,
« enchanting recollections of travel | Main | merging house and gardens »
Wednesday
Mar082006

simplicity

rockers.JPG
the front porch as a place to unwind

Our daily activities and emotions are destined, to a large part, by the setting in which the day begins - by the character of the house we live in, both in our personal engagement with it and in it’s physical details.

For example, when the sun streams into the bedroom from a tall French door leading to a garden terrace, we awaken to a warm and promising day. The shower, with one wall fully glazed and open to a small private garden, lush with tropical flowers and vines, cleanses and invigorates us with a kaleidoscope of color and light. And even if the bedroom is tiny, with only a comfortable bed and a small bureau, and the bathroom- consumed by the shower- leaves barely a corner for a sink and toilet- our morning ritual experience is grand!

Focusing on the experience of the senses, and the activities that excite and motivate us on a daily basis, allows us to live in the moment. There is a significant movement of people leaning toward living a simpler life, enjoying what they have rather than working for an endless accumulation of more… 

Interior designer Alexandra Stoddard writes about looking for the opportunities to live fully through the small activities of each day. She suggests we try sipping our morning orange juice from the fine crystal goblet typically reserved for holidays and formal dining. Or, convert a small table to a writing desk, outfitted with beautiful stationary and an exquisite pen, which might encourage us to find a quiet moment to write an old college friend a letter.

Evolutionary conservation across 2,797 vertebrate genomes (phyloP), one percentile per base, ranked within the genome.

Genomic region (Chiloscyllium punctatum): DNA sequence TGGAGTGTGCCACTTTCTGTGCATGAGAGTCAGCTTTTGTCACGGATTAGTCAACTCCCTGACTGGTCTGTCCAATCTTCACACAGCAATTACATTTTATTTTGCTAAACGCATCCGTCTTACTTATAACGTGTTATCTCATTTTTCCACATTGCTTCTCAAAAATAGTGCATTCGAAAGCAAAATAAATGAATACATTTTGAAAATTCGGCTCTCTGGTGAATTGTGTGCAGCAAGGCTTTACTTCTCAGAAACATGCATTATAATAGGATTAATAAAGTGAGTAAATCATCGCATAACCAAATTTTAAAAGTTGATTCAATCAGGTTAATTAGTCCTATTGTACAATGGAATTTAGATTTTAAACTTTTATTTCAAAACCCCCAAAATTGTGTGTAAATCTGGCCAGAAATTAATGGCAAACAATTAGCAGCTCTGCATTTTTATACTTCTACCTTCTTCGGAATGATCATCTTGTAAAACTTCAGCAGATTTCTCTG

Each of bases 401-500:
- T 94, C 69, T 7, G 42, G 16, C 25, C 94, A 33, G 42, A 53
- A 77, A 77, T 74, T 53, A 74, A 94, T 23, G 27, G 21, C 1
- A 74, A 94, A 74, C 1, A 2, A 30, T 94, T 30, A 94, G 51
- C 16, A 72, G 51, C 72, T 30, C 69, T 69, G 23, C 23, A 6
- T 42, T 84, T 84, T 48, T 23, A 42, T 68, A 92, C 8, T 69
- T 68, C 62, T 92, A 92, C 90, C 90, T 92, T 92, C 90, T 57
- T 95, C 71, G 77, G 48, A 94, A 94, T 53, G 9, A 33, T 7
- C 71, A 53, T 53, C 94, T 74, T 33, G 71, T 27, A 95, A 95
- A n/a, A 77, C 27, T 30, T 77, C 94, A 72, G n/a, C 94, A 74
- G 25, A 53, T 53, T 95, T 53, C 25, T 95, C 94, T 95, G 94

Danish architect, Juhani Pallasmaa expresses it best, "We need an architecture that does not aspire after the dramatic, but rather aims at lyricising the real things of everyday life. We yearn for radical
ordinariness and mundanity, a natural architecture of the type that fills our minds with good feelings when we enter an old peasant cottage or sit upon a Shaker chair…"  

PrintView Printer Friendly Version

EmailEmail Article to Friend

Reader Comments

There are no comments for this journal entry. To create a new comment, use the form below.

PostPost a New Comment

Enter your information below to add a new comment.

My response is on my own website »
Author Email (optional):
Author URL (optional):
Post:
 
All HTML will be escaped. Hyperlinks will be created for URLs automatically.